Noem is competing against several other Republicans to be the party’s candidate on the 2018 general election ballot, including state Attorney General Marty Jackley, former state Rep. Lora Hubbel and Terry LaFleur.

The Democratic candidate for governor is state Sen. Billie Sutton of Burke.

A Tapio candidacy for U.S. House would mean Republicans get to nominate someone else for the legislative district’s Senate seat in 2018.

Majority of voters doesn’t want federal shutdown

The latest Morning Consult / Politico survey found voters nationally want Congress to take all necessary steps to avoid a shutdown of the federal government 69 percent to 16 percent.

President Trump recently called for a shutdown if necessary to pay for the wall he wants along the US-Mexico border.

The Aug. 24-28 online survey of 1,999 voters showed stronger support among Republican voters for the wall as the fulcrum for a shutdown: 51 percent support and 42 percent oppose.

Go here to find the chart and analysis.

Fiscal 2017 conflicts in state government

Here’s the link for the conflicts of interest authorized for state government employees in fiscal 2017. The topic is on the agenda at today’s meeting of the Legislature’s Government Operations and Audit Committee.

The authorization requirement is one of the products of the anti-corruption effort under way within state government.

The KELO interview with LuAnn Werdel

Go here to see KELO television’s Angela Kennecke’s story with LuAnn Werdel, who wrote the email Jan. 10, 2011, repeating earlier warnings about corruption in South Dakota’s GEAR UP program.

The program’s intent was to help students from lower-income households know about education opportunities available after high school.

State Education Secretary Melody Schopp terminated her department’s sub-contract with Mid Central Educational Cooperative at Platte in September 2015.

Black Hills State University now manages GEAR UP in South Dakota. Kennecke’s story aired Monday night.

The missing 23

South Dakota has 23 missing persons, according to the NamUs database operated by the U.S. Department of Justice.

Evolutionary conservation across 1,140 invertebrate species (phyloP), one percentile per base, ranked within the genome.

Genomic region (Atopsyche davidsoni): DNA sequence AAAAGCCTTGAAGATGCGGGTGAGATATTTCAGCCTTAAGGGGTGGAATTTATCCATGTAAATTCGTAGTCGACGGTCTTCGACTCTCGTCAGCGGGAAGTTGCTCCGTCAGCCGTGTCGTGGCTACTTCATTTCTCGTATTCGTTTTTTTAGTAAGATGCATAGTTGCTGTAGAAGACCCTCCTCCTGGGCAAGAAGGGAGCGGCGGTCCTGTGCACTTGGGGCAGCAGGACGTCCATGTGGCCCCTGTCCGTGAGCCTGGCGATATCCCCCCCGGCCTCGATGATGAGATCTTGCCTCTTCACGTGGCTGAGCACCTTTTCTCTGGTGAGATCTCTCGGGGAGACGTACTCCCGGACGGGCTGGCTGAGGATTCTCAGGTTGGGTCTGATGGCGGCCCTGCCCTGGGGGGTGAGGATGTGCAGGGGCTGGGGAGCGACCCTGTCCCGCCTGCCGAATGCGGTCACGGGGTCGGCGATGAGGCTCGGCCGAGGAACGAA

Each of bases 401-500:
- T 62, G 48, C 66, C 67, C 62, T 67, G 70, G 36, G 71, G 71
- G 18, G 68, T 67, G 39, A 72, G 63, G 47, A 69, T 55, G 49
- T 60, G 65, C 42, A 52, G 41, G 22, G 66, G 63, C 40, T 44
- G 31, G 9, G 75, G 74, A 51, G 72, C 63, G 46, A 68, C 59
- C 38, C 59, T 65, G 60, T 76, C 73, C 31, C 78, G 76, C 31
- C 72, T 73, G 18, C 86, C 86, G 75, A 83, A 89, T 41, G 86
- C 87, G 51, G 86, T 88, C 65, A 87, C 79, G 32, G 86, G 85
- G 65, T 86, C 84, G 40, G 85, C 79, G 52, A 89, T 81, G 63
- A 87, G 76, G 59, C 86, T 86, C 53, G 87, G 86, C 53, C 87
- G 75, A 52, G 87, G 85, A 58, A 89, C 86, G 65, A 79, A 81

The Web link came to my attention this morning from an excellent story by Forum reporter Patrick Springer in the Fargo Forum on missing persons.

His reporting highlighted North Dakota and Minnesota numbers.

The South Dakota list can be found by clicking on the Missing Persons tab on the left side of the website and choosing ‘South Dakota’ for the search field.

In comparison to South Dakota’s 23, here are the numbers of active cases for missing persons currently on the DOJ database from neighboring states:

Wyoming 43; Montana 62; North Dakota 31; Minnesota 175; Iowa 85; and Nebraska 58.


Is a push coming for 70 mph?

At the meeting Thursday for state government’s Transportation Commission a member, Kyle White of Rapid City, said he spends a lot of time driving Wyoming’s two-lane highways. He wondered whether South Dakota might raise its speed limit on two-lanes to 70 mph as Wyoming has done.

Currently South Dakota’s speed limit on two-lane highways is 65 mph and four-lane expressways can be 70, according to Darin Bergquist. He is state government’s transportation secretary.

“It would take legislative action first to give the commission authority,” Bergquist said.

The change to 80 mph on much of South Dakota’s two interstate highways was inserted by then-House Speaker Brian Gosch, R-Rapid City, during final negotiations between the House and the Senate on a major highway-funding package in 2015.

The western-most 55 miles of I-90 remain 75, however, and the 13 miles between western Rapid City and Ellsworth Air Force Base are 65. Stretches of I-90 and I-29 at Sioux Falls are 65, as is part of I-29 outside Sioux City.

Roger McKellips, 1923-2017

For 16 years, Roger McKellips of Alcester served in the South Dakota Senate. Born Jan. 26, 1923, the banker was in his first term in the Senate in 1977 when he decided to run for governor.

He defeated the lieutenant governor, Harvey Wollman of Hitchcock, in the June 1978 primary election for the Democratic nomination. The results: McKellips 34,160 votes; Wollman 32,690; and John Bohr 2,743. (Anybody out there remember him?)

McKellips strung together big totals in a handful of I-29 counties in southeastern South Dakota. He clobbered Wollman in Lincoln 1,374-180; Minnehaha 6,147-3,108; and Union 1,861-94. (You read that right.)

McKellips faced the Republican primary winner, Bill Janklow of Pierre, in the November 1978 general election. Meanwhile the three-term Democratic governor, Dick Kneip, had resigned from office to be a U.S. ambassador. Wollman rose to governor but wouldn’t be on the November ballot.

Janklow defeated McKellips 147,116 votes to 112,679.

That was despite Democrats, in a rare event, actually outnumbered Republicans in voter registration for the 1978 general election. The totals were 193,345 Democrats; 191,766 Republicans; and 35,707 others.

McKellips wasn’t able to hold together his southeastern base. He won Lincoln 3,095-2,347 and Union 3,382-1,271. But Janklow captured Minnehaha 19,684-16,512.

Janklow’s victory began the longest period in South Dakota history that Republicans have held the governor’s office, continuing through the state’s current chief executive, Dennis Daugaard.

McKellips came back to the Capitol as a state senator in the next election. He was the Democratic assistant leader in the 1981-82 term. In 1983 he rose to Democratic Senate leader. He held the top post through the end of his career in 1994.

Roger McKellips died last Friday. His burial is this Saturday. Gov. Daugaard has asked that flags fly at half-staff at the state Capitol that day. It is a fitting final honor.